We’ll just have to see where we wind up for the rest of the year and whether or not the market and the economy will find itself in trouble in the fourth quarter of this year or in 2018.
Looking back on last week
Last week was another disappointing week. It was the second loss in a row as markets continue to decline from the all-time highs. The S&P finished down 0.8%, the NASDAQ down 0.7%, and the Russell 2000 underperformed down 1.2%, dropping to a flat line for the year.
On Monday, the S&P 500 gained 1% as investors breathed a sigh of relief after a quiet weekend in regards to the North Korean situation.
Tuesday was a very flat session as the North Koreans said they had decided against executing last week’s threat to launch missiles at Guam. A positive note was the release of the July retail sales that came in hotter than expected up 0.6% versus an expectation of +0.3%
Wednesday was somewhat chaotic from a political standpoint as president Trump ended his Manufacturing council following the departure of several globalist CEOs. Also, the release of the Fed’s minutes showed that they were concerned about softer than expected inflation readings. This helped to head off any concerns about further rate increases for the time being.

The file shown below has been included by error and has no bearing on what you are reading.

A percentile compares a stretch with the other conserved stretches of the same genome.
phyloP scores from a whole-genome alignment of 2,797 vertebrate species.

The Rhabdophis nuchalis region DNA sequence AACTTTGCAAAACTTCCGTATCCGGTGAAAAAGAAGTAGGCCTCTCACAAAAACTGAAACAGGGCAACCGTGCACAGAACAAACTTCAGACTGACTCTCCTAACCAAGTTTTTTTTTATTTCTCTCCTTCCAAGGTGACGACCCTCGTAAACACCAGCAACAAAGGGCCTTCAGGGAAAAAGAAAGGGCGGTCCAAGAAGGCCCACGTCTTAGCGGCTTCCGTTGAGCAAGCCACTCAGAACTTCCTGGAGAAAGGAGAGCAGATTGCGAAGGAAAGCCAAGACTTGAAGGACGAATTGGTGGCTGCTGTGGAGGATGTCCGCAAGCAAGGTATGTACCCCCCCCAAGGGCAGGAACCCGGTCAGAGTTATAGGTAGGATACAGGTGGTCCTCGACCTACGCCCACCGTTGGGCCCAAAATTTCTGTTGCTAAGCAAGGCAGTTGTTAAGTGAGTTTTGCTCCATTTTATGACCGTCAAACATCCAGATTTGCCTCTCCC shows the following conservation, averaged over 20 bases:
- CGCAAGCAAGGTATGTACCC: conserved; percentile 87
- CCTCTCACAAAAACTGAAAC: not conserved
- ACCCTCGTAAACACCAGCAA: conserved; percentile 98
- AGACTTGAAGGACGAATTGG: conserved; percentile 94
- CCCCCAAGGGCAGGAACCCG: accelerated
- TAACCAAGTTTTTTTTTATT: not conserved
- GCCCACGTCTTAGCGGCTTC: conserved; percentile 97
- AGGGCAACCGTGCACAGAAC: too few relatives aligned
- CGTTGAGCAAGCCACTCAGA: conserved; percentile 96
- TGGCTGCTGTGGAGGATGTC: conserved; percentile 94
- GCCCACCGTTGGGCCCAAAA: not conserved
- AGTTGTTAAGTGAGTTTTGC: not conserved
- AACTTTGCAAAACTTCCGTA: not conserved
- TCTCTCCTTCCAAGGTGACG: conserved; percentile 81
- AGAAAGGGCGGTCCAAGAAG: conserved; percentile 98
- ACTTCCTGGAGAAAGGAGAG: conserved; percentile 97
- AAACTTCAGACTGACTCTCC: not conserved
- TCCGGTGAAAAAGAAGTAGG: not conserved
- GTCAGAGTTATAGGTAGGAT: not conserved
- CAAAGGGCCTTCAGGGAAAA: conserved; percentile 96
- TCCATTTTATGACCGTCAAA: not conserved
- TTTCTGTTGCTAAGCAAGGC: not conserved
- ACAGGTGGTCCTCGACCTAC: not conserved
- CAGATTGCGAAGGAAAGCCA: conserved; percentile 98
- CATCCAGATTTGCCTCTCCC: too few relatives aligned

Thursday was the big day as there were rumors that director Gary Cohen planned to resign but the White House said these rumors were false. Also, a terrorist attack in Spain killed 14 a left more than 100 injured. This triggered the S&P to decline 1.5%, NASDAQ down 1.9% and the Dow Jones down 1.2%.
Concerns eased a bit on Friday after president Trump fired White House chief strategist Steve Bannon. It was a decision that was well received by the markets. Following the week’s events, the Fed Funds market now points to a March 2018 rise in interest rates with an implied probability of 51.5%. Market participants are now expecting rate increases to be rolled out into Q2 and Q3 of 2018.
*Last week’s market recap provided by VPM Partners
Zeller Kern Investment Committee